As the head coach of the Miami Hurricanes and in his other stops as head coach, Florida International head coach Butch Davis garnered the reputation of doing whatever it took to win.
After Saturday night’s monumental upset of his former team at the site of the Orange Bowl, that apparently now includes flopping and faking injuries to gain a competitive advantage.
On potentially five or more occasions during Saturday night’s game, a Panther player fell to the ground untouched with an apparent injury while Miami was on offense. This caused game officials to stop the game for a short break so the FIU athletic training staff could attend to that player.
But what it really did was broke the Miami offense’s rhythm and slowed the game down. After the Hurricanes caught on to what the Panthers were doing, multiple players, including quarterback Jarren Williams, would demonstratively react to officials after seeing the FIU player just fall.
The CBS Sports broadcast team also quickly caught on to what the Panthers were doing and accused FIU of intentionally flopping and faking injuries.
Davis denied the allegation in his post-game news conference and fired back at the Hurricanes and anyone else who believed his team was flopping intentionally to gain a competitive advantage.
“I’d like for them to look at our medical reports,” Davis was quoted by the Fort Lauderdale Sun-Sentinel as saying. “I guarantee you: I’ve never coached a football team that has had as many hamstring and groin injuries this entire season, and this is the truth, okay?
“It’s a shame when somebody boos when people get injured. We didn’t boo when their kid broke his elbow.”
Davis saying “their kid” was in reference to DeeJay Dallas exiting the game in the third quarter with a gruesome elbow injury.
Game officials had no recourse for the rash of FIU injuries as the NCAA rule book does not specifically have a rule against flopping or faking injuries to break a team’s offensive rhythm.
The rule book does state that faking an injury is unsportsmanlike and should be avoided, but there is no consequence or penalty outlined for those who fail to do so.
This may be because it can be difficult to prove when a player is faking an injury or flopping. Most players who do so are not as obvious about it as the Panthers were on Saturday night.
In an interview with al.com in January, the NCAA national coordinator of officiating Rogers Redding admitted that players faking injuries was “a concern”.
“There’s nothing the officiating community can do about it, and there may be nothing the rules committee can do about it,” Redding told al.com. “But it’s a matter of integrity in the game. One reason there’s a statement in the rule book about feigning an injury is to make people aware of the need for integrity among sportsmen.”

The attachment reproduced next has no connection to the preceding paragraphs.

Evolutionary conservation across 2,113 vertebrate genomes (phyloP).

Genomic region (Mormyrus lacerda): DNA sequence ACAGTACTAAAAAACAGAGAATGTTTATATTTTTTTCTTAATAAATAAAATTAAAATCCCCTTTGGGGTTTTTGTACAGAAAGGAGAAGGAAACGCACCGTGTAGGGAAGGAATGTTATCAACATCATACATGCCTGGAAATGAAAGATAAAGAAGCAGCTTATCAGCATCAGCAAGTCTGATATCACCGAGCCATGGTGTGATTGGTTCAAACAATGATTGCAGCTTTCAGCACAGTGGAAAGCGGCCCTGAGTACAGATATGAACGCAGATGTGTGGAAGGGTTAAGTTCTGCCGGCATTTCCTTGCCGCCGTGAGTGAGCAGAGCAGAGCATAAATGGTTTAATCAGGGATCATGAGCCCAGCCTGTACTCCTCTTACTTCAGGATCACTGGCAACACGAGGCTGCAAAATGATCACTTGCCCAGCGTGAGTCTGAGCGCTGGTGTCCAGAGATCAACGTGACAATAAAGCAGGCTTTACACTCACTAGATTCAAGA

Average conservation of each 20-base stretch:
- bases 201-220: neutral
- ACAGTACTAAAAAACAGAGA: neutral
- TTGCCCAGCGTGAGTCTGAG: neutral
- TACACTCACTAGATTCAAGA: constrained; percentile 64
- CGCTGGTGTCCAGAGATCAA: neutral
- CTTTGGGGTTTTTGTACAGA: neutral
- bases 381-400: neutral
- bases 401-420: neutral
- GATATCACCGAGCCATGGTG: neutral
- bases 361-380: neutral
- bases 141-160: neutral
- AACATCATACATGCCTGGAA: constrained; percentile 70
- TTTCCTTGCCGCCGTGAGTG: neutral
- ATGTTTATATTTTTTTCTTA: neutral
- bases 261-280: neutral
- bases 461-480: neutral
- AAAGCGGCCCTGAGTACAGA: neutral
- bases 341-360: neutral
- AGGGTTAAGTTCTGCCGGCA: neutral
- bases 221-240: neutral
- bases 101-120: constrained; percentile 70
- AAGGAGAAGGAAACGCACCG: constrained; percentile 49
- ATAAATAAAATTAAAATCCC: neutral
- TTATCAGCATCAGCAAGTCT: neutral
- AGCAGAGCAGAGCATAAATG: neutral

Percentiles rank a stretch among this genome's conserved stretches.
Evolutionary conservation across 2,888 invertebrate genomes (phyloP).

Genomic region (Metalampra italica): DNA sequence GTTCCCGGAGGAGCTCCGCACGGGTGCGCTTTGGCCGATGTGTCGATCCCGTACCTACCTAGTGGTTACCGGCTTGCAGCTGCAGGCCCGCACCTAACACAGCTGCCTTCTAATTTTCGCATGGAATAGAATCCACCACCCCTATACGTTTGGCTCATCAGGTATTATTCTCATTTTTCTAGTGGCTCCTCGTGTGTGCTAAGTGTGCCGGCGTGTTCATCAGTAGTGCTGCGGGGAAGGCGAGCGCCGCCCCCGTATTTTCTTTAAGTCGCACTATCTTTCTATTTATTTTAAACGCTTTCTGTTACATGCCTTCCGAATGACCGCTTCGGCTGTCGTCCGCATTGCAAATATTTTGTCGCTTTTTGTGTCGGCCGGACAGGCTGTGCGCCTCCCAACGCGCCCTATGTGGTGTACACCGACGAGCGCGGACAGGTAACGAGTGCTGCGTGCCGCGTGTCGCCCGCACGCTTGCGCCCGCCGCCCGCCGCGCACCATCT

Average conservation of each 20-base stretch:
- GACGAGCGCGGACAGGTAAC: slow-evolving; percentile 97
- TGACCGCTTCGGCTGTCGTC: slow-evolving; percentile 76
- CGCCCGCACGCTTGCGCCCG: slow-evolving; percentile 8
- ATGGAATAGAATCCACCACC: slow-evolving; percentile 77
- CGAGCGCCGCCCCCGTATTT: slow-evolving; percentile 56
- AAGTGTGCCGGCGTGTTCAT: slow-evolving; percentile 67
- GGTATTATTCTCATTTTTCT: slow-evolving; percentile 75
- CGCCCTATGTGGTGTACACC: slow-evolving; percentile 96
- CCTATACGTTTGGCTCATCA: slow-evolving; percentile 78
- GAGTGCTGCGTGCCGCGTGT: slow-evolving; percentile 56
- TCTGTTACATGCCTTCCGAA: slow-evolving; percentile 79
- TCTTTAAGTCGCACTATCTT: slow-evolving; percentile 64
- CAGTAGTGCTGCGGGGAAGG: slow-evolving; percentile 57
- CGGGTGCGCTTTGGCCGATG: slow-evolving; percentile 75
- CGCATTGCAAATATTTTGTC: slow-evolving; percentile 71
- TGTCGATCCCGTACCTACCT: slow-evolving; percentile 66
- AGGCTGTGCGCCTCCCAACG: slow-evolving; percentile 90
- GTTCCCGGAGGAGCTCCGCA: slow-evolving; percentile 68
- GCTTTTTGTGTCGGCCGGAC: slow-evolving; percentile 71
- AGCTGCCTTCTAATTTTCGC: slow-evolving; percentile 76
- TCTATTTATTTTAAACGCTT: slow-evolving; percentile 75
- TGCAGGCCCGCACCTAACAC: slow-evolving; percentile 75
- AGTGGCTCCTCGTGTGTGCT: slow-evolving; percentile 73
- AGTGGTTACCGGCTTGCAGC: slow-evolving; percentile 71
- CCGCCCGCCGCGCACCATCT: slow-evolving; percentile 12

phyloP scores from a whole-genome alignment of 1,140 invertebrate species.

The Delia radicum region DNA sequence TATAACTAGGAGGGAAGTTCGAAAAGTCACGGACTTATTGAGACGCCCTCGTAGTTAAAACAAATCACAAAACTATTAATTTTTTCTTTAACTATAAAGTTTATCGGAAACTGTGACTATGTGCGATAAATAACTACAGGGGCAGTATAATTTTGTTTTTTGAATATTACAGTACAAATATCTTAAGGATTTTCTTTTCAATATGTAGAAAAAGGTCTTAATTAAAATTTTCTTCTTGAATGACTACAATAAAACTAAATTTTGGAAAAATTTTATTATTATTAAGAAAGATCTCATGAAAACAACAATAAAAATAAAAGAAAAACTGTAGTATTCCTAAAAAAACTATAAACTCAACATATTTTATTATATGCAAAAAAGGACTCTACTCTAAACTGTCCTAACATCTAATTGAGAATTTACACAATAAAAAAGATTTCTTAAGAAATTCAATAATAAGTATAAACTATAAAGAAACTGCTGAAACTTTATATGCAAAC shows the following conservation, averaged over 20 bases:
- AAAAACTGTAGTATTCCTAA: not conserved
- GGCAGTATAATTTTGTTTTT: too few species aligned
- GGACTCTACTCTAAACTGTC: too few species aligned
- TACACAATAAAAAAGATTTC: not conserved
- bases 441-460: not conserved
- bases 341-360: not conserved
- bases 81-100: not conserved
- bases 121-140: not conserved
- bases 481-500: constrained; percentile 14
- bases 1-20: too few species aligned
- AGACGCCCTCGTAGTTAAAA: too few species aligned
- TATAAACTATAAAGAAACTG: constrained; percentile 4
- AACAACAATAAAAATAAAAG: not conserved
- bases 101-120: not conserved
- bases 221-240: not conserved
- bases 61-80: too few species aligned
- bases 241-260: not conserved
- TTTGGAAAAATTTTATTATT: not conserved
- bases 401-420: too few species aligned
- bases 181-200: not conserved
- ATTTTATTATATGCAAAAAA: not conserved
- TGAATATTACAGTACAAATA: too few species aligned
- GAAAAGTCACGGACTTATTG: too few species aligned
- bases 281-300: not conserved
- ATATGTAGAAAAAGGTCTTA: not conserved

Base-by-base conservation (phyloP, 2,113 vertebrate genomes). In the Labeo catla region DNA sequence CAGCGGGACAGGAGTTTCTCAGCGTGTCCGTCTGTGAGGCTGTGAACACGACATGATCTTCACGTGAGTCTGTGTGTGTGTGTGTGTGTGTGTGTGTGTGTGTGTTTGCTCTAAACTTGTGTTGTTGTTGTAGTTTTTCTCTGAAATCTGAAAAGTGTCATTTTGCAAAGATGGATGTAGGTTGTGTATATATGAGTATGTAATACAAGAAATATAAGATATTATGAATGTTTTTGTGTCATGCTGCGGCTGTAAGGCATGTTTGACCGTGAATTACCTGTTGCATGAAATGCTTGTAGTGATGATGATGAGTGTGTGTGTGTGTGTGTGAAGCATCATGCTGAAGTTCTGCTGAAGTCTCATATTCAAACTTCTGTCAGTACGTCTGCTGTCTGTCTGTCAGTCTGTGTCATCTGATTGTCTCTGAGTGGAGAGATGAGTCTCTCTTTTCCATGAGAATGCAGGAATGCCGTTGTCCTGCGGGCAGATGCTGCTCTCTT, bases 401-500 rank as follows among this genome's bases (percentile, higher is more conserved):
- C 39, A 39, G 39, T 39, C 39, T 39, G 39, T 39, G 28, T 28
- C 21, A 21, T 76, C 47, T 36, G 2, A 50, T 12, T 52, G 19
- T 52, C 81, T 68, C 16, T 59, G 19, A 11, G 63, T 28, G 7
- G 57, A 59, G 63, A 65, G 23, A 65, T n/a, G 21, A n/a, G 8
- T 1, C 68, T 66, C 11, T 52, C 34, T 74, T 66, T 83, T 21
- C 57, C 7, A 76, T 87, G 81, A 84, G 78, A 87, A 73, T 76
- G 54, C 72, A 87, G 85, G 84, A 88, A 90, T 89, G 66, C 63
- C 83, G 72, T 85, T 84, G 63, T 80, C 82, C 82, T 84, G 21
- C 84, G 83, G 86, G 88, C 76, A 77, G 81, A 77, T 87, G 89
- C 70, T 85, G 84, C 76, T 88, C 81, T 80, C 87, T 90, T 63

Despite the questions surrounding it, I believe a rule needs to be put in for the 2020 season to prevent teams from doing what FIU did on Saturday night.
NCAA basketball debuted a rule during the 2019-2020 in which flopping is penalized. A player receives a warning for the first flop (determined by an official’s judgement) and if that player or any of his teammates flop again, the second player is assessed a Class B technical foul and one free throw is given to his opponent.
While college football obviously does not have technical fouls or free throws, it does have unsportsmanlike conduct penalties. I propose that college football adopt the same process college basketball now has: Give one player/team warning for faking injuries and/or flopping and assess a 15-yard unsportsmanlike conduct penalty to any player caught faking an injury or flopping after the warning.
Another suitable option would be requiring the team caught faking or flopping to take a timeout rather than assess a penalty. If that team is out of timeouts, then assess the head coach a 15-yard unsportsmanlike conduct penalty.
The replay official would be mostly responsible for enforcing this rule and ensuring that teams cannot gain a competitive advantage by faking injuries as it can be difficult to determine on the field in live action how a player got to the ground.
Let’s make one thing very clear here: Miami did not lose because Florida International faked injuries. Miami lost because it had terrible offensive and defensive game plans was ill-prepared to play (yet again) coming off a bye week.
However, Redding is 100 percent right in saying that faking injuries ruins the integrity of the game. It is a manipulation of the rules to provide a competitive advantage that should not be allowed.
I hope the NCAA will consider my rule or one like it to avoid more teams playing like FIU did on Saturday night.